Prosecutors accuse Barcelona of corruption in ref payments
BARCELONA, Spain (AP) — Prosecutors have formally accused Spanish soccer club Barcelona of corruption because of its payments over several years to a company that belonged to the vice president of the country's refereeing committee.
The decision, made official on Friday, was reported earlier this week by Spanish newspaper El País. An investigating judge will now decide whether the accusations should lead to charges.
Barcelona has been under scrutiny since the club's payments involving millions of dollars became public. The payments were initially investigated as part of a tax probe into the company.
Prosecutors have now issued three accusations which include alleged corruption in sports and fraudulent management. Another accusation related to the alleged falsification of mercantile documentation.
Spanish soccer has been rocked in recent weeks after it was revealed that Spain’s tax officials were probing Barcelona's payment of 1.4 million euros ($1.5 million) between 2016-18 to a company belonging to former referee José María Enríquez Negreira, who was a part of the Spanish soccer federation’s refereeing committee from 1994 to 2018.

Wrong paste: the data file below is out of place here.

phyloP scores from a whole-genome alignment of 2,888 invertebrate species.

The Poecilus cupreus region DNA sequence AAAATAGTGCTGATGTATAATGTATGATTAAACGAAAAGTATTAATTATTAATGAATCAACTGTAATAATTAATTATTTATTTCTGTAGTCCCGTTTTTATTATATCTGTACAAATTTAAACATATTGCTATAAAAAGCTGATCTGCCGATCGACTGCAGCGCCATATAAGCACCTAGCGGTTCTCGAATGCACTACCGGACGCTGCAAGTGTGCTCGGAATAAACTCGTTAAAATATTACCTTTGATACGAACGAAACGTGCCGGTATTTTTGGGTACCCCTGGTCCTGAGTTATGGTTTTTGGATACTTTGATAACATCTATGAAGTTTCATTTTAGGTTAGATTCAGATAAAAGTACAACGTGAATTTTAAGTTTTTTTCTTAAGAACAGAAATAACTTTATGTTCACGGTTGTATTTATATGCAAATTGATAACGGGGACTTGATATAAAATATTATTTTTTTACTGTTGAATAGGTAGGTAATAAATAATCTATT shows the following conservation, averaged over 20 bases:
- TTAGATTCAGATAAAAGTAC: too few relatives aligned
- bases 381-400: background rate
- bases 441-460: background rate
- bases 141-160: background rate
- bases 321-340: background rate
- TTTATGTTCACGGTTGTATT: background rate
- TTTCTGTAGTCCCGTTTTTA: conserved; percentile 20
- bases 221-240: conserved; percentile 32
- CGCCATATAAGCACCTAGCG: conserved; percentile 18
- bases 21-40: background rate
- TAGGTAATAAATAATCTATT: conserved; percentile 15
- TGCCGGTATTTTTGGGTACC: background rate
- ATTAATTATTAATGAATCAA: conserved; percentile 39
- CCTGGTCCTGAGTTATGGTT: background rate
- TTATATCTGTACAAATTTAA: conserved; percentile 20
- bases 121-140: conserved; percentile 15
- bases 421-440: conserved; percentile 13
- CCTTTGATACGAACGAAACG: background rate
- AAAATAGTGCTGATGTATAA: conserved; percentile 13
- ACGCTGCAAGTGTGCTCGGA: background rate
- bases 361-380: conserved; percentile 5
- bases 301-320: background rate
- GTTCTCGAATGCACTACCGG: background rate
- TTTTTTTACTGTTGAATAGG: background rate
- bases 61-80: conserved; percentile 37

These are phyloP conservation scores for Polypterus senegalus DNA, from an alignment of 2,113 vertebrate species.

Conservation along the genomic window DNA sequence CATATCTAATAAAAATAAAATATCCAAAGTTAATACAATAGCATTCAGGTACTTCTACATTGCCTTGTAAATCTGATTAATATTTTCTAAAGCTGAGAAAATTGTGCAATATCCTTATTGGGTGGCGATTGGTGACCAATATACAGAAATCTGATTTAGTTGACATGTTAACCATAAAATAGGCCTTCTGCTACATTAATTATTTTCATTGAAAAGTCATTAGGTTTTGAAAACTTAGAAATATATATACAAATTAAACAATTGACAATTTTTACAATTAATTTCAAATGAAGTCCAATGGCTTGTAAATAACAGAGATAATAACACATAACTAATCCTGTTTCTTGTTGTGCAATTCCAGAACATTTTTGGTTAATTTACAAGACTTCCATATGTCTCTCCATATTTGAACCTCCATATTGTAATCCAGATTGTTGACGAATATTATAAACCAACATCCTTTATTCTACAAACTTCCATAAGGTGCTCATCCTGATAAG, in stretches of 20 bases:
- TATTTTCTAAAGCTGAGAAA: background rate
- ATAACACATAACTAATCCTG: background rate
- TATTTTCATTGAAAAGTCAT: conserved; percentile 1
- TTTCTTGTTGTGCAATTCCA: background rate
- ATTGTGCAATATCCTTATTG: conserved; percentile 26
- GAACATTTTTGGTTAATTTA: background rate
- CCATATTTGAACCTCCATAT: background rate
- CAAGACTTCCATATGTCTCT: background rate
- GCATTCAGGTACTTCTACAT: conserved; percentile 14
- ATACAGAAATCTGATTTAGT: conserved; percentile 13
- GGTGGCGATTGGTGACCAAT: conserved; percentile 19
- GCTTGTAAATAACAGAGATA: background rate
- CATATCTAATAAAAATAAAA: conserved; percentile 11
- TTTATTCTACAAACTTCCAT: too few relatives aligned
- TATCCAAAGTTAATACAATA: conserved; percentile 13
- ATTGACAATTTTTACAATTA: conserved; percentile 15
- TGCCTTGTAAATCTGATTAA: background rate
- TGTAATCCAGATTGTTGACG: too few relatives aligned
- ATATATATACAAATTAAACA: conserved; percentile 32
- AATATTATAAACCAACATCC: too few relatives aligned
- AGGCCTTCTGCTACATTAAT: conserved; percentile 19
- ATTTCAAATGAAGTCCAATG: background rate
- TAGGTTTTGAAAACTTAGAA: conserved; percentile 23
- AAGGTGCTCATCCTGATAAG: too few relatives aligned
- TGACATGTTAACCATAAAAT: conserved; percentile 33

Barcelona has consistently any wrongdoing or conflict of interest, saying it paid for technical reports on referees but never tried to influence their decisions in games.
Getting reports on referees is common practice and clubs can pay other companies or have them prepared internally, as Barcelona now does.
Media reports said the payments by Barcelona totaled more than 7 million euros ($7.5 million) and that they started back in 2001. That scenario would mean Barcelona paid Enríquez's company during different club presidents, including from 2003-10 under the first term of current president Joan Laporta, who again took charge in 2021. Laporta, however, is not being accused by the prosecutor and has denied any wrongdoing.
The accusations are against Barcelona the club, Enríquez, former Barcelona presidents Sandro Rosell and Josep Maria Bartomeu, and former Barcelona executives Óscar Grau and Albert Soler.
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The Associated Press